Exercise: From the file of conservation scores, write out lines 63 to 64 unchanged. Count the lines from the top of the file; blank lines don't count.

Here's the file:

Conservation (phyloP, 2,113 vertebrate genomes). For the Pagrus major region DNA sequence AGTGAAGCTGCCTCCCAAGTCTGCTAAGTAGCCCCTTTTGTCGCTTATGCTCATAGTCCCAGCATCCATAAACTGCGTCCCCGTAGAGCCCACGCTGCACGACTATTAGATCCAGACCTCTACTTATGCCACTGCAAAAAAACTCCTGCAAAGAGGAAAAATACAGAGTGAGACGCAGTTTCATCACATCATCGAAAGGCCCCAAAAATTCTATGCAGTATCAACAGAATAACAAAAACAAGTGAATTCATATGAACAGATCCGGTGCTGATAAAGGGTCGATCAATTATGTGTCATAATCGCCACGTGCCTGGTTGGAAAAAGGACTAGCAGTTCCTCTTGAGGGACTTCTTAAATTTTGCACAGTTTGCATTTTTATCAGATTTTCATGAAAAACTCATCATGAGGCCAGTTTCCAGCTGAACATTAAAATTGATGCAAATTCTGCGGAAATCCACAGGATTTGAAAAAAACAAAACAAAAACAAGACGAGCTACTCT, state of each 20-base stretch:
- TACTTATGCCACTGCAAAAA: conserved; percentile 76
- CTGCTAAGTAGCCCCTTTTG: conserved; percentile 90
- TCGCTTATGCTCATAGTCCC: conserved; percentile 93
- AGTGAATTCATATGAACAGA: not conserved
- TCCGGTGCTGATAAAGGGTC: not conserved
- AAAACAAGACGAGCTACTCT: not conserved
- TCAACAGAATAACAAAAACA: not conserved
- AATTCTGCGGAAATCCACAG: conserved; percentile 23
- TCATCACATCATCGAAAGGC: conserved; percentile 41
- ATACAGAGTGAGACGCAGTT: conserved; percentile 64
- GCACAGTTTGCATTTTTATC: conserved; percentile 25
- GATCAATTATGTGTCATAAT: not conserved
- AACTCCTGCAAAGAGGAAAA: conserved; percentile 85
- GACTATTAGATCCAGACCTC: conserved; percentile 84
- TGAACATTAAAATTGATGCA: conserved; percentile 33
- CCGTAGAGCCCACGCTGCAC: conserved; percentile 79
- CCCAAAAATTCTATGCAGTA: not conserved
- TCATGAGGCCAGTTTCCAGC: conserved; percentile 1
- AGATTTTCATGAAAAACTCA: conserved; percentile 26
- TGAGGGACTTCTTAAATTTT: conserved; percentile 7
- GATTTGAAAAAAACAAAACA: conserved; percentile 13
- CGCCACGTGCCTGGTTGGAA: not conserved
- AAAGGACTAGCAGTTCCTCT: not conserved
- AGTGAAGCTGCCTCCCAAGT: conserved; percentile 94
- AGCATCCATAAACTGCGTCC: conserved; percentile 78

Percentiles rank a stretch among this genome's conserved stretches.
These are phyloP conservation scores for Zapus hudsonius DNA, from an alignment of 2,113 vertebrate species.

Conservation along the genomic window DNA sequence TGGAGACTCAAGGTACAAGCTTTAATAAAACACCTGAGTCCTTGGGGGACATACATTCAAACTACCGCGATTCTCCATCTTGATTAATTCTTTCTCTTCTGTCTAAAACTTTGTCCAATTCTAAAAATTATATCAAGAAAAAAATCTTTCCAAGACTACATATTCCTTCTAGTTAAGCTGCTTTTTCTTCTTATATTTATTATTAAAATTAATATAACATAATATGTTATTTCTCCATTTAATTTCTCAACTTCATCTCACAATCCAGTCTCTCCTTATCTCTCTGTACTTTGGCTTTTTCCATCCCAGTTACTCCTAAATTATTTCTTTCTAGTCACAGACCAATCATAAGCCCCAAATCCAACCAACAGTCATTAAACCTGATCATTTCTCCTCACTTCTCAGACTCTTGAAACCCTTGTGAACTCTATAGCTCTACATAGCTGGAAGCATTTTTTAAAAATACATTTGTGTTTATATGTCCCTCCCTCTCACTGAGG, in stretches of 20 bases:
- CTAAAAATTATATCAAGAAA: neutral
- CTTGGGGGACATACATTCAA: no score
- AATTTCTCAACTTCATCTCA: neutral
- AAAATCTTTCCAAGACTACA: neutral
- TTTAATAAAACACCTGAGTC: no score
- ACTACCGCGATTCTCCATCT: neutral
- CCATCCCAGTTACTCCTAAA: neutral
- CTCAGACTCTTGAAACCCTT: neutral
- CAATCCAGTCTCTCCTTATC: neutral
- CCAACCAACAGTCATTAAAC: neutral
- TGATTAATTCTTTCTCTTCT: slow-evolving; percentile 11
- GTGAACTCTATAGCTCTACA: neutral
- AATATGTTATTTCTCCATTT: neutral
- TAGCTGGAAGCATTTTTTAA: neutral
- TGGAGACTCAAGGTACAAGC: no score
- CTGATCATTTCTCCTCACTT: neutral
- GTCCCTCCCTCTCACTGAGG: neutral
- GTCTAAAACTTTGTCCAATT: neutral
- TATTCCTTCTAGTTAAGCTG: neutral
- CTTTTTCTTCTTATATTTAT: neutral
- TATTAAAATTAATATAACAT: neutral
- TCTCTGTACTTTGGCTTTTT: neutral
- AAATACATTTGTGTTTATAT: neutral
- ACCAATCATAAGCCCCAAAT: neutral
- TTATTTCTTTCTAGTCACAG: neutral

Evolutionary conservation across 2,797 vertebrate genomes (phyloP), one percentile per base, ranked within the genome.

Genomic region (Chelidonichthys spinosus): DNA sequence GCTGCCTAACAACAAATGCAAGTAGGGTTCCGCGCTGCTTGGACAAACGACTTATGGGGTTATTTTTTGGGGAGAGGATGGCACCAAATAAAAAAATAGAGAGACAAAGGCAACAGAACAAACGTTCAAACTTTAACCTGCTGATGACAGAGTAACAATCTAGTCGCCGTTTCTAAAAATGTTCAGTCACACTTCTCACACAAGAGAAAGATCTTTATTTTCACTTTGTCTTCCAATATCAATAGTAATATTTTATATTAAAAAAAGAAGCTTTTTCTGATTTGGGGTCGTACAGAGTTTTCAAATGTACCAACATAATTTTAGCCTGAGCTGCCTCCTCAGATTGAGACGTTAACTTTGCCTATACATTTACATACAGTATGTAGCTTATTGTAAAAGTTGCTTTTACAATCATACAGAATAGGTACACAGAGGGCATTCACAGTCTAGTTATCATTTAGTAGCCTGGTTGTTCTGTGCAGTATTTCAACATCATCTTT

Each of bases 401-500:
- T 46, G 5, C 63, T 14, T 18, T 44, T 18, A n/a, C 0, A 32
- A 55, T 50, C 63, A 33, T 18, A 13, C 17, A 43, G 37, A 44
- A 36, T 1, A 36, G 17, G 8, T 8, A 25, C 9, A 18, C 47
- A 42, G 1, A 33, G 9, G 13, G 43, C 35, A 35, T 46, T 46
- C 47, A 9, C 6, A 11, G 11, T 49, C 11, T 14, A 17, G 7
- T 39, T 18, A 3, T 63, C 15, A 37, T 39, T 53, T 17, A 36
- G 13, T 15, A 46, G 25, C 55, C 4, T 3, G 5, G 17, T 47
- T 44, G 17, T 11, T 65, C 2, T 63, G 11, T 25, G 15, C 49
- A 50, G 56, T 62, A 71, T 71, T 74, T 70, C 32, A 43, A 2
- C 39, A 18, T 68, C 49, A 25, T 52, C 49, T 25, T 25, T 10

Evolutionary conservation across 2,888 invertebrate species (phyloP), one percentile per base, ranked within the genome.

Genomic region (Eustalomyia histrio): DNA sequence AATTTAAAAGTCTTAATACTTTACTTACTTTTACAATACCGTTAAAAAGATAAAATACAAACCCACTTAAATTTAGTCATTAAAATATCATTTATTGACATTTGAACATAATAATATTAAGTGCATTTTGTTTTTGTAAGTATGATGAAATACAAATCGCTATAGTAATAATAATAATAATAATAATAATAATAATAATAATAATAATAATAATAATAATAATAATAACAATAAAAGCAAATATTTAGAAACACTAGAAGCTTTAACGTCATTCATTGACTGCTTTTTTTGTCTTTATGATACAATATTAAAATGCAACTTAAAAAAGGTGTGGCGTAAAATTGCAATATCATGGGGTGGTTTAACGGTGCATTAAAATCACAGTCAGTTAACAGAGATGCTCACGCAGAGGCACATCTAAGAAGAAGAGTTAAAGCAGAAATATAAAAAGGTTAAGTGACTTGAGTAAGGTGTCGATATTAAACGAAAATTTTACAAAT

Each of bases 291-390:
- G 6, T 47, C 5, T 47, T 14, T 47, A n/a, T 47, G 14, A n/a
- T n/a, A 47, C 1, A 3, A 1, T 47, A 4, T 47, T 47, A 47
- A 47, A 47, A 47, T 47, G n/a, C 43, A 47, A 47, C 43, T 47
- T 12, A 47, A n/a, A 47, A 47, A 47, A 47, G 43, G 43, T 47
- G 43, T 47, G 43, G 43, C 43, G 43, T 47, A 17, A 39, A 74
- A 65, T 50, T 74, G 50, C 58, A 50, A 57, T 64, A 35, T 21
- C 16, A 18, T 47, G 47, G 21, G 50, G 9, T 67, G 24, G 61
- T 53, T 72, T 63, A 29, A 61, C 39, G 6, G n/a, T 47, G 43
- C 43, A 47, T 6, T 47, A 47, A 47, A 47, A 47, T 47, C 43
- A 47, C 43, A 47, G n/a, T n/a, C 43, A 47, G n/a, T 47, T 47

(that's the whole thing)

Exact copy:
- T 39, T 18, A 3, T 63, C 15, A 37, T 39, T 53, T 17, A 36
- G 13, T 15, A 46, G 25, C 55, C 4, T 3, G 5, G 17, T 47